I have, on many occasions, been called a Fag Hag. I HATE it. A hag is an old, saggy, smelly, toothless woman with warts on her nose and boobs around her ankles. And, I have already told you how I feel about the even worse term of Beard. Call me a Fag Hag and I will most likely kick you in the shin. Call me a Beard and I will run at you with a staple gun.
A few years ago, people started referring to me as a Fruit Fly. I'm not sure that Fruit is a whole lot less offensive these days to gay men than Fag. And while Fly is a bit better than Hag, it is still a nasty, germy, annoying insect that starts out as larvae and eats poo. So, no. I reject Fruit Fly.
If you have to stick a label on my forehead just because I love gay men, I have decided that the only acceptable one is Fairy Princess. I learned years ago that, if there is a gay man anywhere in the room, I do not get to be queen. And, while I have reclaimed the throne in my own home, I have accepted the title of lesser royal spiffiness in general. Hag and Fly are out. I am happy being a Fairy Princess.
I am in good company. Margaret Cho kicks ass. Grace and Karen kept us all laughing for years. On TV and in film, the Princesses are fun and brash and as snarky as the Queens whose trains they carry. But, in real life, I am finding cause for concern.
I had already been musing over this topic then had a conversation with my cousins at Thanksgiving that really got me thinking. They have a friend that has been engaged to be married, in the Mormon Temple, for about ten years to a guy that is clearly gay. Everyone in his world knows that he is gay. Everyone in her world knows that he is gay. I'm guessing that he has a fairly good idea but is clinging to his safety net for dear life. She gets violently outraged if anyone dares bring up the subject. They have come close but he calls it off at the last minute. They don't have sex - and this woman is freaking gorgeous. Like, Supermodel right off the pages gorgeous. She is completely devoted to him and won't even think of dating anyone else. They started dating when she was a teenager. Now she is in her late twenties and, looks like, will dangle until the end of time.
He has said: I love you but I won't marry you. I won't ever marry anyone but you and I want you to have my children - but I won't marry you. He lives his own separate life that she has no part of and she keeps dangling. They see one another now once every week or two and she keeps dangling. He won't marry her but they stay engaged and she keeps dangling.
Man, I rode that Merry Go Round from Hell for a long time and it is beyond dizzying. And it is a waste of life. I know a few women that fell in love with gay men in their early twenties, got engaged, then the guy broke it off, came out, broke her heart and they remained best friends for decades and the women never really moved on to find their own relationships with straight men that could love them the way they deserve to be loved. I totally get it. Gay men can be amazingly lovable and charming and sensitive and funny. We fall in love with them then stay best friends after the heartbreak because we can. We love their subsequent boyfriends. We take trips with them, spend holidays with them. We never stop loving them because we don't have to. We still love them and they still love us. We will always be the only woman they ever loved and that thought is intoxicating.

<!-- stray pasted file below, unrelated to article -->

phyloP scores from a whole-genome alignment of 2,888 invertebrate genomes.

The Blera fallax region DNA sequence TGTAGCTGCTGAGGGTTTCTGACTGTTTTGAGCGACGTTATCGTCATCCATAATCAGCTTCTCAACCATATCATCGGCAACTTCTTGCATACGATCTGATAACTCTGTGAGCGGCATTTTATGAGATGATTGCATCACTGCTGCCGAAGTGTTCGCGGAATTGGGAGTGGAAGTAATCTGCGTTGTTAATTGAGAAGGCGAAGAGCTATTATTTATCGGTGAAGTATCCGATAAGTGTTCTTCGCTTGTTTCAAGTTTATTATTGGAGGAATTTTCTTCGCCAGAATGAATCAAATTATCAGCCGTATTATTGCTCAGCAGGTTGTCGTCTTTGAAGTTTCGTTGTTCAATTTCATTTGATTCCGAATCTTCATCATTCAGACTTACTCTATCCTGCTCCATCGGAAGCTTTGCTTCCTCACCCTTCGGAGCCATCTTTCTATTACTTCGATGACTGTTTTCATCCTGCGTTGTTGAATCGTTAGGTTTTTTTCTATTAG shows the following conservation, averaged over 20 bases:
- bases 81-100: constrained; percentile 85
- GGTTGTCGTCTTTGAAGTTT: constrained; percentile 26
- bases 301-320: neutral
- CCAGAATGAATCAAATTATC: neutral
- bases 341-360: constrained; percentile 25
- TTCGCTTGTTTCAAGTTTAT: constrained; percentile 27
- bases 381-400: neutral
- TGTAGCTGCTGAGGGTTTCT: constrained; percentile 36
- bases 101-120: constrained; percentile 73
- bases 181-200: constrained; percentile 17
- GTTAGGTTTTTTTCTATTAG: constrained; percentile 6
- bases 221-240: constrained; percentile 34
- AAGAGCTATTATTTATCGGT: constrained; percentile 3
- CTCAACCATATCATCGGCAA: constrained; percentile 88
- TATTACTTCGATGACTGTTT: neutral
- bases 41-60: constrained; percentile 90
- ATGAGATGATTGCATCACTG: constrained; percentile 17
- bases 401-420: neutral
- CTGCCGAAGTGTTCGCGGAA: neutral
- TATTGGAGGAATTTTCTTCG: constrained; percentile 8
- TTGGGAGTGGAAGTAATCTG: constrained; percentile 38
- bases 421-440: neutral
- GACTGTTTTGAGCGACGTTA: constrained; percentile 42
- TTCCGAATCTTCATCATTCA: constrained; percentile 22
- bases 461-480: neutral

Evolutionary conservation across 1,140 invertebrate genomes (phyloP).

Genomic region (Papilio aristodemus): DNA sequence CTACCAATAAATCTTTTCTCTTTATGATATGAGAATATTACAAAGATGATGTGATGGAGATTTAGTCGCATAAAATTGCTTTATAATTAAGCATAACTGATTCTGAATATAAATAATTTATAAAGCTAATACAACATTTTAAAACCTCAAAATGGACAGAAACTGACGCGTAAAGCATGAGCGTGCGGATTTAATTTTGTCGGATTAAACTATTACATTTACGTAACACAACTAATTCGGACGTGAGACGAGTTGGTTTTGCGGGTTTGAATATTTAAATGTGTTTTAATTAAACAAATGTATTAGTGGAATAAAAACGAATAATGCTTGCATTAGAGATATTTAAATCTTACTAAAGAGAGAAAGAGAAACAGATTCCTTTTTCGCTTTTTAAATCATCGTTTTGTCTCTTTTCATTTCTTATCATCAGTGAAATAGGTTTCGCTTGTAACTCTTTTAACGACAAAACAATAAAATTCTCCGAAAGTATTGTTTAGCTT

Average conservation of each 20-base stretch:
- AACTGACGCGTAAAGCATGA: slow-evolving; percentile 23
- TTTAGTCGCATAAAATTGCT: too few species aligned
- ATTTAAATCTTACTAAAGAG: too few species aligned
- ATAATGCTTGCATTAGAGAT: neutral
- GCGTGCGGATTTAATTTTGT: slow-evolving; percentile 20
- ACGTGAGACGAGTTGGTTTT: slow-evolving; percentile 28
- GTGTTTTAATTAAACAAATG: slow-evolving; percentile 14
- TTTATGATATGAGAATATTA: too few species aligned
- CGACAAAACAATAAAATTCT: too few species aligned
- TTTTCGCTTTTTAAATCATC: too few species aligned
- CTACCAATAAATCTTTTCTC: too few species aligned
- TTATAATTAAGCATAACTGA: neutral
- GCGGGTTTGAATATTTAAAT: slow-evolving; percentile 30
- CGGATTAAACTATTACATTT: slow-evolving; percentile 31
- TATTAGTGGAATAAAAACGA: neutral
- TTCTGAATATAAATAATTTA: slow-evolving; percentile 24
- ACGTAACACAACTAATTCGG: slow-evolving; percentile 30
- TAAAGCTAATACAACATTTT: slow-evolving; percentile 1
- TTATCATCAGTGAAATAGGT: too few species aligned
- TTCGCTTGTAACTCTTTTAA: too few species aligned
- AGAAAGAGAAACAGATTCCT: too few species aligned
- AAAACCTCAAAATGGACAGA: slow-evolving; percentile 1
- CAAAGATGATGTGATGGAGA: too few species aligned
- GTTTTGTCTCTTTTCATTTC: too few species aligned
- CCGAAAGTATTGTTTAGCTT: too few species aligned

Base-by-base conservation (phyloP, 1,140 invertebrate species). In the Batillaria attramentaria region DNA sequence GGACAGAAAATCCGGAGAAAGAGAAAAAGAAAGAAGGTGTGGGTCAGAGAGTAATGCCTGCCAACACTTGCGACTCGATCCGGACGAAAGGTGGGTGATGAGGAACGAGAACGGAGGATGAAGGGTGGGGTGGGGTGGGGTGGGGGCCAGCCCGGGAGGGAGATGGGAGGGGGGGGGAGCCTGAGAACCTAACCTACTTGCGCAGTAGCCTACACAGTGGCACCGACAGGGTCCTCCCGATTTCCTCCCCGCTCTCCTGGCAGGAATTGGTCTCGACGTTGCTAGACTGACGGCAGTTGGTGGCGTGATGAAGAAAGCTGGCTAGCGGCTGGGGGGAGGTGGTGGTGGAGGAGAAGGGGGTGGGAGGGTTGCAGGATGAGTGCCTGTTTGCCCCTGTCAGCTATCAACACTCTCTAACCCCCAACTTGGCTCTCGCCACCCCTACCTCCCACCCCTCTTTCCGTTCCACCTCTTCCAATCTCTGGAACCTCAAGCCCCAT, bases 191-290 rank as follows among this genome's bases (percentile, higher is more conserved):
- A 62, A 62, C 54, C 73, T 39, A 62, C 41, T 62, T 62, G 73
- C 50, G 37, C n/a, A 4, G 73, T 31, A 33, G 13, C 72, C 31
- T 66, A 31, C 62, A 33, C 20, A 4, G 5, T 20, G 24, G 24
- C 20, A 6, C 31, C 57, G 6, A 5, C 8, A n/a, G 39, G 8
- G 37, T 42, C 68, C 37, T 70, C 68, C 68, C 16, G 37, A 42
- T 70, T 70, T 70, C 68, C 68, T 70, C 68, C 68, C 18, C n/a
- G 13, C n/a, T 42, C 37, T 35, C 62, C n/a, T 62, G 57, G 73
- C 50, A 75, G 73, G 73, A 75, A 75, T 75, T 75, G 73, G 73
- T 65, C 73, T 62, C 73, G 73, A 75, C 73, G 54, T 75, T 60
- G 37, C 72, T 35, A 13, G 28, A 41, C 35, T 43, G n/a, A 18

And we can't move on because once we have been in love with a gay man, we expect straight men to be just like them. Only straight. We look for, and expect, straight gay men to come into our lives and shop and cook with us, throw fabulous Oscar parties with us, yell bitchy things at all the contestants in the Miss America Pageant and sing show tunes on road trips with us.
And then, year after year, we go to bed alone.
I finally learned for myself. And I discovered straight men. Hallelujah. And I learned to have the reality check conversation with myself when I started dating someone that wasn't "gay man" enough. Memo to all Princesses everywhere: it is time to put down the Queen's train and wave your magic wand on your own behalf. Spend at least as much time with straight men as with your gay friends. Learn to appreciate and celebrate straight men for all the incredible things that they are and give. (That rant to come at a later time...)
A gay man will decorate your body head to toe like none other but will never love it like a straight man will. A gay man will love your soul with all his heart but will never let it live there.
Go ahead and love your gay friends all you want. March for their rights and support them in being all the wonderful things that they are. But, don't forget yourself. Don't forget that you deserve to be loved too - that you have a life to live too. Trust me, nothing is better than coming home from a night out at the gay clubs and crawling into bed with your very own cowboy.
Just make sure he has never spent time on Brokeback Mountain.